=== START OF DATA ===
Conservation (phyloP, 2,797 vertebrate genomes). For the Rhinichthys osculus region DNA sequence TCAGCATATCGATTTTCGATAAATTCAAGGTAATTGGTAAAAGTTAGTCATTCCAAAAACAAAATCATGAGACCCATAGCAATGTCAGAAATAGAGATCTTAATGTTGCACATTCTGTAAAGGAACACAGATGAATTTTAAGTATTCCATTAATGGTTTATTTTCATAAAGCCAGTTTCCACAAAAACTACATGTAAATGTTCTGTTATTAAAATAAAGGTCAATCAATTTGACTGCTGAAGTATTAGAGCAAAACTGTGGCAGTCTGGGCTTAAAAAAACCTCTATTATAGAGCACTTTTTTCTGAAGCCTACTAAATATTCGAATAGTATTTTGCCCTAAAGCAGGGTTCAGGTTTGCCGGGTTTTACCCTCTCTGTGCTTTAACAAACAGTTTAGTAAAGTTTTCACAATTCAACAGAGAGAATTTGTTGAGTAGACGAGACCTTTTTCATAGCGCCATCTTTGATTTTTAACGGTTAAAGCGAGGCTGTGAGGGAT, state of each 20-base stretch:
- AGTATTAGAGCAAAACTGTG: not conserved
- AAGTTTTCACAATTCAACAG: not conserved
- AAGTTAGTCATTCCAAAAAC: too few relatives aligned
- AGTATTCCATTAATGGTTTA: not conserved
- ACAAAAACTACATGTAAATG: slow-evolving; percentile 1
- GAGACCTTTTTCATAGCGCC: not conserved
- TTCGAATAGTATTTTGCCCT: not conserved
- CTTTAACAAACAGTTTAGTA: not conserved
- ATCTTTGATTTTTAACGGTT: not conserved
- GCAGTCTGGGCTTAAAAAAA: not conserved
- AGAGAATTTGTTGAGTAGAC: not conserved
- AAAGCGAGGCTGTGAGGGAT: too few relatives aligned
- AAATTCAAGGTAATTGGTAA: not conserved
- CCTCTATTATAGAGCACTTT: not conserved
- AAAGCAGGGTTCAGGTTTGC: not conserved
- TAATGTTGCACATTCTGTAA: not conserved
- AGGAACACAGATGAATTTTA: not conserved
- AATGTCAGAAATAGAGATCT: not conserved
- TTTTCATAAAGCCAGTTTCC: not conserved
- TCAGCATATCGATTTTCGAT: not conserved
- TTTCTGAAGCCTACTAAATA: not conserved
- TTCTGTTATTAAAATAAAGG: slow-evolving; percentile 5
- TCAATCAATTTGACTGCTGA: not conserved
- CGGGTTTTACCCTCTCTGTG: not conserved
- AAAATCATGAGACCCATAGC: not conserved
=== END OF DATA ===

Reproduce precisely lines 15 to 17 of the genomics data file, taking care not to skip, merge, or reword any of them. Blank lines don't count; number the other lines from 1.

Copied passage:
- CCTCTATTATAGAGCACTTT: not conserved
- AAAGCAGGGTTCAGGTTTGC: not conserved
- TAATGTTGCACATTCTGTAA: not conserved